The Beacons Way Day 5: Storey Arms to Craig-y-Nos

 

Start / Finish points: Brecon Beacons
Distance: 23.7 km / 14.73 miles
Difficulty: Hard

Time:  7 hours
 

Day five starts your journey into the western Brecon Beacons.  You will notice the area is quieter and you may have the hills to yourself.  The route initially follows high above the A40, crossing streams and waterfalls before you venture onto the open hill.

Buzzards and Peregrine Falcons soar above and ponies can be seen grazing.  A fine example of heather moorland is traversed before entering Ogof Ffynnon-ddu National Nature Reserve.  It has been designated to protect its limestone pavements, associated flora and caves beneath.

Directions:

You are now leaving the well-trodden paths of the eastern National Park. From now on it is wilder, more isolated and there are fewer people around. Leave the Storey Arms layby at its western corner, following the path along the high edge of Craig y Fro and so to the wall above Craig Cerrig-gleisiad National Nature Reserve. Follow the wall left to a corner, then left a short distance before heading up an indistinct path to a pile of stones after which it drops to eroded ground and ascends the fine ridge of Fan Dringarth and Fan Llia.

If mist makes navigation difficult here, drop west to the Roman Road and follow the minor road south. The path diminishes as you head downhill from Fan Llia - pick your way through the rushes and streams to a stile. Then cross the footbridge by the forestry car park and head up to the road. Turn right 250m to reach a track cutting back sharply on the left. This is Sarn Helen, a Roman road that takes you past Maen Madoc, a superb standing stone marking an early Christian burial, into the next valley. Cross the footbridge over the Nedd Fechan and head up the track that leads you once more onto the open hill. Turn right here and follow the track across the moor for 500m before turning distinctly left. Pass some old buildings on the right, then cross the stile into the Ogof Ffynnon Ddu National Nature Reserve, famous for the major cave system beneath your feet and its rare limestone pavement.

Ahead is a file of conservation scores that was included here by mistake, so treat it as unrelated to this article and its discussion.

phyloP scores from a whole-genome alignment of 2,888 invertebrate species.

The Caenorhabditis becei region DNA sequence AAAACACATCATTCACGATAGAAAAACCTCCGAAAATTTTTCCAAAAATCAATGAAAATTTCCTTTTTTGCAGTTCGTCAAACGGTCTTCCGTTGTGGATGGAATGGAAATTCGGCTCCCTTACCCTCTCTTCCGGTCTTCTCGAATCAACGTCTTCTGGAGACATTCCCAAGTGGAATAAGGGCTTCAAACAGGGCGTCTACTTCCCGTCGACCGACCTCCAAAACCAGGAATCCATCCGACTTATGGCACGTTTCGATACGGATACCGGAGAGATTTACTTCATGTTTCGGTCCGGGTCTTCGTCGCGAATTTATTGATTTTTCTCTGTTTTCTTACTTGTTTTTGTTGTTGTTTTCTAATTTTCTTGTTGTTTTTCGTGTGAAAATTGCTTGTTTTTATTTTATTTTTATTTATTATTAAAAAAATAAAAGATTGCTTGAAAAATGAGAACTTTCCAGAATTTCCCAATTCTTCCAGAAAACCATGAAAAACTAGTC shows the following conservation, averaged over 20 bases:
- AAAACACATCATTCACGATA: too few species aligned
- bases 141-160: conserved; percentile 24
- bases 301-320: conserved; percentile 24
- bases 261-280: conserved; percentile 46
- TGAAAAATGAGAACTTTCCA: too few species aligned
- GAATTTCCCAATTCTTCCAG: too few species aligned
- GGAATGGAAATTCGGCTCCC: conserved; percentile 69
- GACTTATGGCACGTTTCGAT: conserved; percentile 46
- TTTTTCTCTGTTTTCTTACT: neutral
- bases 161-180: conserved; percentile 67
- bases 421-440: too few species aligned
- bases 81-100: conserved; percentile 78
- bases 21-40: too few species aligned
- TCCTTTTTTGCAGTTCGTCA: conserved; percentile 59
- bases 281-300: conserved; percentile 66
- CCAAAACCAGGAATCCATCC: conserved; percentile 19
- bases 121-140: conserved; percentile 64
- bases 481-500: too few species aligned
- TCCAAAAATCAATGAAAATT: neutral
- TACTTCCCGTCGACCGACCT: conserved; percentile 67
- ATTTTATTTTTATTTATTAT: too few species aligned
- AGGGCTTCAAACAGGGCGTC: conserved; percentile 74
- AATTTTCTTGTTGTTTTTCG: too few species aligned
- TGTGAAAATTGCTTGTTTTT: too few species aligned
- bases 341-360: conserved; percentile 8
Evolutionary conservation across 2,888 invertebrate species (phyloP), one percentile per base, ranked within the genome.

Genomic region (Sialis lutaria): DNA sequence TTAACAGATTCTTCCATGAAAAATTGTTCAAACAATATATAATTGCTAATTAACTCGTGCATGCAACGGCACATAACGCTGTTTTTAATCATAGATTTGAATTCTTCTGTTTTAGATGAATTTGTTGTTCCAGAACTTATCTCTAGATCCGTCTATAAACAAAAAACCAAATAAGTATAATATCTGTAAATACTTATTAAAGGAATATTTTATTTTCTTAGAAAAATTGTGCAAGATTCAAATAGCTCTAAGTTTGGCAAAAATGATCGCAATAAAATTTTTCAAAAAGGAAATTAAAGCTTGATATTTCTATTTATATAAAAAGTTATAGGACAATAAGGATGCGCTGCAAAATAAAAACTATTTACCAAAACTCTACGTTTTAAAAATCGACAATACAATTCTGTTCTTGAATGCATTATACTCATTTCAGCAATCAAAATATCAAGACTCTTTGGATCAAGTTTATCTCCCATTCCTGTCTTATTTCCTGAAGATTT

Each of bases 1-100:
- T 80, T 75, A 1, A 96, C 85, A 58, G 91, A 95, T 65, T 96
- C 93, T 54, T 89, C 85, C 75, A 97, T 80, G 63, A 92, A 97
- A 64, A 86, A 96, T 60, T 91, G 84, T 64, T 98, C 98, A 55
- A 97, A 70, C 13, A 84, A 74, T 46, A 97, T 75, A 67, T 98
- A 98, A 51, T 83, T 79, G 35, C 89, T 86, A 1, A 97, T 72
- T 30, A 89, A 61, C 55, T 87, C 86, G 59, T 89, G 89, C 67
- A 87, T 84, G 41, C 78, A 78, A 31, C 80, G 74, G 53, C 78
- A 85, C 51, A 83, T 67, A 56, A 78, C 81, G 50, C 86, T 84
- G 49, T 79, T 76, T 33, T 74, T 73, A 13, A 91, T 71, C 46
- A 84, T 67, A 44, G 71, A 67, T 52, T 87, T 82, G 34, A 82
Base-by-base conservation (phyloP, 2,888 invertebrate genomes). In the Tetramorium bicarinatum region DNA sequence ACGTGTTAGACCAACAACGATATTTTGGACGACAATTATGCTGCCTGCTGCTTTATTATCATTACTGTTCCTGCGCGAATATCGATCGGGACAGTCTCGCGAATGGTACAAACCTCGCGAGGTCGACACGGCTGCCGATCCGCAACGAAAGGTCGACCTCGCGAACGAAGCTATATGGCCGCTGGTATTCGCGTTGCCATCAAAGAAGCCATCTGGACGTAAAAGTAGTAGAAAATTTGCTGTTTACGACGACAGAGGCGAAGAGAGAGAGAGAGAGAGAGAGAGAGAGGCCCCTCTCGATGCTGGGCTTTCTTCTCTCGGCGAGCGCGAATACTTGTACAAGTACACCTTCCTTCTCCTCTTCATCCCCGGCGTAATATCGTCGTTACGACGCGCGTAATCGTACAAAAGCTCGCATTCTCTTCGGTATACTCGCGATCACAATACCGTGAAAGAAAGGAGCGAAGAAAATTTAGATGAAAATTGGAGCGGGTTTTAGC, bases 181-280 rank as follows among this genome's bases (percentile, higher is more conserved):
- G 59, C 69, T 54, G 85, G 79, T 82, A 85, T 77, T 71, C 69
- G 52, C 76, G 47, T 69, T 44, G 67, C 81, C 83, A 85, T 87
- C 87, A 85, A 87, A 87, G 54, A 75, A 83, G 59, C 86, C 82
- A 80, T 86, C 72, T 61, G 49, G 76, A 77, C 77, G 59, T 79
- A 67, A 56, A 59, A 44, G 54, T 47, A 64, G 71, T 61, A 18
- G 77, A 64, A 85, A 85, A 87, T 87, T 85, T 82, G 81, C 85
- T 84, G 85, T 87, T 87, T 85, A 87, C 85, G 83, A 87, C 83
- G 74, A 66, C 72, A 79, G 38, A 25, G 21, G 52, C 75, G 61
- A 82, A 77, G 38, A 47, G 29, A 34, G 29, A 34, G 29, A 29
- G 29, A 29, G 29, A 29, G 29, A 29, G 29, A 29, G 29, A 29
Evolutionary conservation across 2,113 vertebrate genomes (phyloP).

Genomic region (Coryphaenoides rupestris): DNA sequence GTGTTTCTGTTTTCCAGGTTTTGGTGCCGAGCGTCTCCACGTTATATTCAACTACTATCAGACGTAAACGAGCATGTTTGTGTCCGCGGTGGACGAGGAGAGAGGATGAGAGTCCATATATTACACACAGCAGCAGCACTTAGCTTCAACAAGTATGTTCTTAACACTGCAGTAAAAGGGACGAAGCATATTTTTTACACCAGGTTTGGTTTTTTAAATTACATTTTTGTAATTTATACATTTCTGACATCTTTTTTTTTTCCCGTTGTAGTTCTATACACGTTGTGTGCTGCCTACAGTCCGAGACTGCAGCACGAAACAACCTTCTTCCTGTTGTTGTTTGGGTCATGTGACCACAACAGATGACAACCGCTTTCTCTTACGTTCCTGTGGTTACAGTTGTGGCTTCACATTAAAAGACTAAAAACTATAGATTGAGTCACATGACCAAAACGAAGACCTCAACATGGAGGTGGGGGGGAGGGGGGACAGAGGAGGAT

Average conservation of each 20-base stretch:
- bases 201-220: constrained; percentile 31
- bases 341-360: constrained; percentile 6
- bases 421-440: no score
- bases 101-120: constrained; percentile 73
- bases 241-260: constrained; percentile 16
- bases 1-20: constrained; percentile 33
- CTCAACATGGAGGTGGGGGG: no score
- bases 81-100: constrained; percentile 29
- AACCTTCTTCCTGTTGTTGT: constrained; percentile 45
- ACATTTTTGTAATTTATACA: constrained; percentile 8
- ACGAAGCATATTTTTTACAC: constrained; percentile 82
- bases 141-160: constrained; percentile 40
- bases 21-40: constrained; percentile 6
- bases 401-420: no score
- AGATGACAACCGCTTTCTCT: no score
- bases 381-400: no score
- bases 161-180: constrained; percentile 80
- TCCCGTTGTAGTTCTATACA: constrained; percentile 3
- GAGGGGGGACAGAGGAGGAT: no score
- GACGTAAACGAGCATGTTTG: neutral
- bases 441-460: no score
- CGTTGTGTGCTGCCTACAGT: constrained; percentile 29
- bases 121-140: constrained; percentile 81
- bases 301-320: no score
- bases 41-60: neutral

Descend through the Reserve, past old quarries and tram-road routes, emerging north of the South Wales Caving Club.

Follow the track right and then left onto the tarmac road at the quarry entrance. After 200m take the path on the right, into Brecknock Wildlife Trust’s Nature Reserve and down to a track leading you into the back of Craig-y-nos Country Park. Accommodation and pubs are nearby but not all are within easy walking distance – you may need to use the bus or a taxi.